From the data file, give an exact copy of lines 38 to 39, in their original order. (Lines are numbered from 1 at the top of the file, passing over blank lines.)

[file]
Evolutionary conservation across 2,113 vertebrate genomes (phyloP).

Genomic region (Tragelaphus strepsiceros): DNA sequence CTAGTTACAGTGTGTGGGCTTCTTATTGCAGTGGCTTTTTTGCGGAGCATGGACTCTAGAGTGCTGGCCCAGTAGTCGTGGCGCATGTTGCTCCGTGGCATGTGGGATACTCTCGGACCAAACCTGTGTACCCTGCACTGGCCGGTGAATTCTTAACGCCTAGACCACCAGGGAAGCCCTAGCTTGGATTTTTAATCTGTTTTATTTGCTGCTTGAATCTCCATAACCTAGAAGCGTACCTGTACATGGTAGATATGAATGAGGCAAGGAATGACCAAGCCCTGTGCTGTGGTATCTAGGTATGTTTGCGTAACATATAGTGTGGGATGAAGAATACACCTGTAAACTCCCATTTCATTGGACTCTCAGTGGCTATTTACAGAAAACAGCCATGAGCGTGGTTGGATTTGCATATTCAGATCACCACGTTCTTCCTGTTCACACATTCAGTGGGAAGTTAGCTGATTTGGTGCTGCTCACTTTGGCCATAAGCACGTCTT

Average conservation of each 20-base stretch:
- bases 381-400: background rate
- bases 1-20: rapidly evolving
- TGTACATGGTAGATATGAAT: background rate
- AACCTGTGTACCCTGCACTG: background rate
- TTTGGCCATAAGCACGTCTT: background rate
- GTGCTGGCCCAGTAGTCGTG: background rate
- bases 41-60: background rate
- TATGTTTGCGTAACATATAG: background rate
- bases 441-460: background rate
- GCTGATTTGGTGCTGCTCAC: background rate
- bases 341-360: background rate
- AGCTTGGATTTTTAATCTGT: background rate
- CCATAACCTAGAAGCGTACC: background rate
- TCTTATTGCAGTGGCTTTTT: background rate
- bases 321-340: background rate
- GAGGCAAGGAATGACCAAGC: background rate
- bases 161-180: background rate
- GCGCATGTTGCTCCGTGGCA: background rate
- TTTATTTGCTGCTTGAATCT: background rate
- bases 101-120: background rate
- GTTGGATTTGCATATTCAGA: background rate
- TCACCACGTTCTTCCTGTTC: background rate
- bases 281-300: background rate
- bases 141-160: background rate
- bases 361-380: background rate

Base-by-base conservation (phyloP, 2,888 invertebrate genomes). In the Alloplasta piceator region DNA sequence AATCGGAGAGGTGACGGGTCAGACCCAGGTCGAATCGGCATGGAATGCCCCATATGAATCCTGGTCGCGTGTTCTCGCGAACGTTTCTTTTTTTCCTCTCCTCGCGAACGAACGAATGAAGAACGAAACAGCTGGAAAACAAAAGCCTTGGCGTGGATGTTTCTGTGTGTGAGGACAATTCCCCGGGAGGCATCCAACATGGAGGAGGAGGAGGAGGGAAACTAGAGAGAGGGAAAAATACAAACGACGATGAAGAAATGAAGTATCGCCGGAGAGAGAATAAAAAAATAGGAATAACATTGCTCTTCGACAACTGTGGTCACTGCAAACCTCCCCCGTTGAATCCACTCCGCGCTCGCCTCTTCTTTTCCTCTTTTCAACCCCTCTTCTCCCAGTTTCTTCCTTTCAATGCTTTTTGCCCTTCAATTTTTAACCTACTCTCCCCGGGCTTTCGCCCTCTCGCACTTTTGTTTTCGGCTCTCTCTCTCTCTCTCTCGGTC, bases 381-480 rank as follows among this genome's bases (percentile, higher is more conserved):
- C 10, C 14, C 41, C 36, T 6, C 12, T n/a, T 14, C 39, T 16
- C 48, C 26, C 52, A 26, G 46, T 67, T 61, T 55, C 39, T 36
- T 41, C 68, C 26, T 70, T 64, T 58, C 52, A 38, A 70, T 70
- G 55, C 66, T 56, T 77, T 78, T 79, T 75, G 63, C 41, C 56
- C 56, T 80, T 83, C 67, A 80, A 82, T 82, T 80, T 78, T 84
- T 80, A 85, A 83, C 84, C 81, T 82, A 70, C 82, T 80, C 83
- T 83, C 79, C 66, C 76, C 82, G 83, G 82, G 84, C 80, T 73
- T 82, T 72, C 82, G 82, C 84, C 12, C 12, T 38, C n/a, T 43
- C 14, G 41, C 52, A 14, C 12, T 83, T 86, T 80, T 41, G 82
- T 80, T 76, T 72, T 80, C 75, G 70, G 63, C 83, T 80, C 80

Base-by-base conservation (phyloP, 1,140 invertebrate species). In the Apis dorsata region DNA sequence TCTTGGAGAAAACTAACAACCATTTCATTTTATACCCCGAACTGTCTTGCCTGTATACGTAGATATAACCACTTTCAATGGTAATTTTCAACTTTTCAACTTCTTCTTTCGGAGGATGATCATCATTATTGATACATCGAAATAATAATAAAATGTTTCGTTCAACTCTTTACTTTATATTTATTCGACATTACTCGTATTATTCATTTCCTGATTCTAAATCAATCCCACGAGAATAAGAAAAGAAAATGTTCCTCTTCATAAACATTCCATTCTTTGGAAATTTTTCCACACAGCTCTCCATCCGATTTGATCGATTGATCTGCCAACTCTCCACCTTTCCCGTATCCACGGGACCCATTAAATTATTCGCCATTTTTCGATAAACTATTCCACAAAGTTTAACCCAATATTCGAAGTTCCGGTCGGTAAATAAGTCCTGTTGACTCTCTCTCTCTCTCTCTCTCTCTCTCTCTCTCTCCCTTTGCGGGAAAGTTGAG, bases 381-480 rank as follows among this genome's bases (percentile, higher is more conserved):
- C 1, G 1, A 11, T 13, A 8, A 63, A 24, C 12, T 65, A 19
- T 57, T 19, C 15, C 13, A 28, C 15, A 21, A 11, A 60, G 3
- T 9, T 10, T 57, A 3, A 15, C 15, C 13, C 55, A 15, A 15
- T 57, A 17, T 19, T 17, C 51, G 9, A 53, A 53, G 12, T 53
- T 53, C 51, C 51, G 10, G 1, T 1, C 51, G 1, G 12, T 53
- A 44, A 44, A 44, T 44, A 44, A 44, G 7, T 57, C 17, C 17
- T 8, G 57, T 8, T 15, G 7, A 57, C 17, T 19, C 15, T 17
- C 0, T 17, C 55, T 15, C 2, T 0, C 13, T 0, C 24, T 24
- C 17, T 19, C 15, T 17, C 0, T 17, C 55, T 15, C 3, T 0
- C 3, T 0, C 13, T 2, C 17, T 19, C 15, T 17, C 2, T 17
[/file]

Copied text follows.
- C 14, G 41, C 52, A 14, C 12, T 83, T 86, T 80, T 41, G 82
- T 80, T 76, T 72, T 80, C 75, G 70, G 63, C 83, T 80, C 80